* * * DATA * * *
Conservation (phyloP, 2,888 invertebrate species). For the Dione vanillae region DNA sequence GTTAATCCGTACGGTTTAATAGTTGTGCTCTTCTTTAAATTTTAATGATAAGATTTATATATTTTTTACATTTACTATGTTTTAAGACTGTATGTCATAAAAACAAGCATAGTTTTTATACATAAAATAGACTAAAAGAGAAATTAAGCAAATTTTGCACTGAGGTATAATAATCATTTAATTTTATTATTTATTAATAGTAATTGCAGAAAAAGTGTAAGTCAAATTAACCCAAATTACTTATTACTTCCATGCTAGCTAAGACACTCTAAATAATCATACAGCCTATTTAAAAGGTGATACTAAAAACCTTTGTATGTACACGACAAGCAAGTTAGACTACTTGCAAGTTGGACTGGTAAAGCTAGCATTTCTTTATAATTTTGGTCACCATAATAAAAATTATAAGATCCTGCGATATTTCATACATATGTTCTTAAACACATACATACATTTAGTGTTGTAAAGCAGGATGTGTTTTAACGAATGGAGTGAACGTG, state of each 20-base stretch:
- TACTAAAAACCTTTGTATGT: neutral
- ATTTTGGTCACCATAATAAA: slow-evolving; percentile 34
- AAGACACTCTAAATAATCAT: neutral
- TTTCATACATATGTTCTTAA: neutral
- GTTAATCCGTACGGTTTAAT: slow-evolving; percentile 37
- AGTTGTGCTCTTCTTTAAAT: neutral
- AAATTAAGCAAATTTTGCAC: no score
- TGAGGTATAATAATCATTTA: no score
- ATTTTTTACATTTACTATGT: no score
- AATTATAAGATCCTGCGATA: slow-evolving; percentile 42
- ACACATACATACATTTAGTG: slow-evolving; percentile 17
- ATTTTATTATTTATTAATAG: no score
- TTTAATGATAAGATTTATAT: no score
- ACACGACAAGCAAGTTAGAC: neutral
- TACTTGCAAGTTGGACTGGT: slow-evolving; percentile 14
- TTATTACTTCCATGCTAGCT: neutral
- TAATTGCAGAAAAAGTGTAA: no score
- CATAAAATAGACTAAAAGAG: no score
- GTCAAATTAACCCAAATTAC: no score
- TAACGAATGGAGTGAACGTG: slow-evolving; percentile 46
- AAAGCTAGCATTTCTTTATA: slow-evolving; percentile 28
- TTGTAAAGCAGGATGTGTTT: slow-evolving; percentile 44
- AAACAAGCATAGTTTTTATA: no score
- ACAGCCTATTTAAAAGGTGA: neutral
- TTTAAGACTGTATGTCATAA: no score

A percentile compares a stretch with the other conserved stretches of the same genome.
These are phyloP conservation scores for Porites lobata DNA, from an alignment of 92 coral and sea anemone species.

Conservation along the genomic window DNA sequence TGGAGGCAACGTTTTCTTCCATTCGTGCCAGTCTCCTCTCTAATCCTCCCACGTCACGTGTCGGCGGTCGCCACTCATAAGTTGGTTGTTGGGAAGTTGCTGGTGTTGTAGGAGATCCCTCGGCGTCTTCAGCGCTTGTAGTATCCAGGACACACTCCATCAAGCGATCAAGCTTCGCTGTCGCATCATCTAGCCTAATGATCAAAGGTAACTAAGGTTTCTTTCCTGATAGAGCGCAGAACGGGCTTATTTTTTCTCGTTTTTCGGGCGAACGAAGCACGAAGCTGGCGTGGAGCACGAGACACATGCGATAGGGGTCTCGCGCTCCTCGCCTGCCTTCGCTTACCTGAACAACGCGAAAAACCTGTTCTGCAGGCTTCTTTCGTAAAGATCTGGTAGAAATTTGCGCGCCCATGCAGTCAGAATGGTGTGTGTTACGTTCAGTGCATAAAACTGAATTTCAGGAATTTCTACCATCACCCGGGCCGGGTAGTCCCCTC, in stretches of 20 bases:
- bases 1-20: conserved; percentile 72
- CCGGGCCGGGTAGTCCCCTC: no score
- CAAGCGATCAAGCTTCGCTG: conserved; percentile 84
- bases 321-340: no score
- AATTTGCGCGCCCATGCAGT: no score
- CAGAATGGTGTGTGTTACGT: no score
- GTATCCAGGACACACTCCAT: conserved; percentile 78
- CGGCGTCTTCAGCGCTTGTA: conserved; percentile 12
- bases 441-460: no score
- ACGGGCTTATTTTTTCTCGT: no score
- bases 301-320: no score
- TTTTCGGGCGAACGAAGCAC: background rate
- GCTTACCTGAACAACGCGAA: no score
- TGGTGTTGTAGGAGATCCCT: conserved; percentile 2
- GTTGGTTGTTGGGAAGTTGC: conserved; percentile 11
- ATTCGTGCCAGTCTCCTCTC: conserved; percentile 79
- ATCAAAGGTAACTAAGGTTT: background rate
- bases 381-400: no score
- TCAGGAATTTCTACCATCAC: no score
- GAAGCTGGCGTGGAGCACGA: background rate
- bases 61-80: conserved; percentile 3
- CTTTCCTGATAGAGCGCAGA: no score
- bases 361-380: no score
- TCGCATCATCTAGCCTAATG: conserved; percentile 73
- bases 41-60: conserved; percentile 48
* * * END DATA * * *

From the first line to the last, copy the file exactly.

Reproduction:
Conservation (phyloP, 2,888 invertebrate species). For the Dione vanillae region DNA sequence GTTAATCCGTACGGTTTAATAGTTGTGCTCTTCTTTAAATTTTAATGATAAGATTTATATATTTTTTACATTTACTATGTTTTAAGACTGTATGTCATAAAAACAAGCATAGTTTTTATACATAAAATAGACTAAAAGAGAAATTAAGCAAATTTTGCACTGAGGTATAATAATCATTTAATTTTATTATTTATTAATAGTAATTGCAGAAAAAGTGTAAGTCAAATTAACCCAAATTACTTATTACTTCCATGCTAGCTAAGACACTCTAAATAATCATACAGCCTATTTAAAAGGTGATACTAAAAACCTTTGTATGTACACGACAAGCAAGTTAGACTACTTGCAAGTTGGACTGGTAAAGCTAGCATTTCTTTATAATTTTGGTCACCATAATAAAAATTATAAGATCCTGCGATATTTCATACATATGTTCTTAAACACATACATACATTTAGTGTTGTAAAGCAGGATGTGTTTTAACGAATGGAGTGAACGTG, state of each 20-base stretch:
- TACTAAAAACCTTTGTATGT: neutral
- ATTTTGGTCACCATAATAAA: slow-evolving; percentile 34
- AAGACACTCTAAATAATCAT: neutral
- TTTCATACATATGTTCTTAA: neutral
- GTTAATCCGTACGGTTTAAT: slow-evolving; percentile 37
- AGTTGTGCTCTTCTTTAAAT: neutral
- AAATTAAGCAAATTTTGCAC: no score
- TGAGGTATAATAATCATTTA: no score
- ATTTTTTACATTTACTATGT: no score
- AATTATAAGATCCTGCGATA: slow-evolving; percentile 42
- ACACATACATACATTTAGTG: slow-evolving; percentile 17
- ATTTTATTATTTATTAATAG: no score
- TTTAATGATAAGATTTATAT: no score
- ACACGACAAGCAAGTTAGAC: neutral
- TACTTGCAAGTTGGACTGGT: slow-evolving; percentile 14
- TTATTACTTCCATGCTAGCT: neutral
- TAATTGCAGAAAAAGTGTAA: no score
- CATAAAATAGACTAAAAGAG: no score
- GTCAAATTAACCCAAATTAC: no score
- TAACGAATGGAGTGAACGTG: slow-evolving; percentile 46
- AAAGCTAGCATTTCTTTATA: slow-evolving; percentile 28
- TTGTAAAGCAGGATGTGTTT: slow-evolving; percentile 44
- AAACAAGCATAGTTTTTATA: no score
- ACAGCCTATTTAAAAGGTGA: neutral
- TTTAAGACTGTATGTCATAA: no score

A percentile compares a stretch with the other conserved stretches of the same genome.
These are phyloP conservation scores for Porites lobata DNA, from an alignment of 92 coral and sea anemone species.

Conservation along the genomic window DNA sequence TGGAGGCAACGTTTTCTTCCATTCGTGCCAGTCTCCTCTCTAATCCTCCCACGTCACGTGTCGGCGGTCGCCACTCATAAGTTGGTTGTTGGGAAGTTGCTGGTGTTGTAGGAGATCCCTCGGCGTCTTCAGCGCTTGTAGTATCCAGGACACACTCCATCAAGCGATCAAGCTTCGCTGTCGCATCATCTAGCCTAATGATCAAAGGTAACTAAGGTTTCTTTCCTGATAGAGCGCAGAACGGGCTTATTTTTTCTCGTTTTTCGGGCGAACGAAGCACGAAGCTGGCGTGGAGCACGAGACACATGCGATAGGGGTCTCGCGCTCCTCGCCTGCCTTCGCTTACCTGAACAACGCGAAAAACCTGTTCTGCAGGCTTCTTTCGTAAAGATCTGGTAGAAATTTGCGCGCCCATGCAGTCAGAATGGTGTGTGTTACGTTCAGTGCATAAAACTGAATTTCAGGAATTTCTACCATCACCCGGGCCGGGTAGTCCCCTC, in stretches of 20 bases:
- bases 1-20: conserved; percentile 72
- CCGGGCCGGGTAGTCCCCTC: no score
- CAAGCGATCAAGCTTCGCTG: conserved; percentile 84
- bases 321-340: no score
- AATTTGCGCGCCCATGCAGT: no score
- CAGAATGGTGTGTGTTACGT: no score
- GTATCCAGGACACACTCCAT: conserved; percentile 78
- CGGCGTCTTCAGCGCTTGTA: conserved; percentile 12
- bases 441-460: no score
- ACGGGCTTATTTTTTCTCGT: no score
- bases 301-320: no score
- TTTTCGGGCGAACGAAGCAC: background rate
- GCTTACCTGAACAACGCGAA: no score
- TGGTGTTGTAGGAGATCCCT: conserved; percentile 2
- GTTGGTTGTTGGGAAGTTGC: conserved; percentile 11
- ATTCGTGCCAGTCTCCTCTC: conserved; percentile 79
- ATCAAAGGTAACTAAGGTTT: background rate
- bases 381-400: no score
- TCAGGAATTTCTACCATCAC: no score
- GAAGCTGGCGTGGAGCACGA: background rate
- bases 61-80: conserved; percentile 3
- CTTTCCTGATAGAGCGCAGA: no score
- bases 361-380: no score
- TCGCATCATCTAGCCTAATG: conserved; percentile 73
- bases 41-60: conserved; percentile 48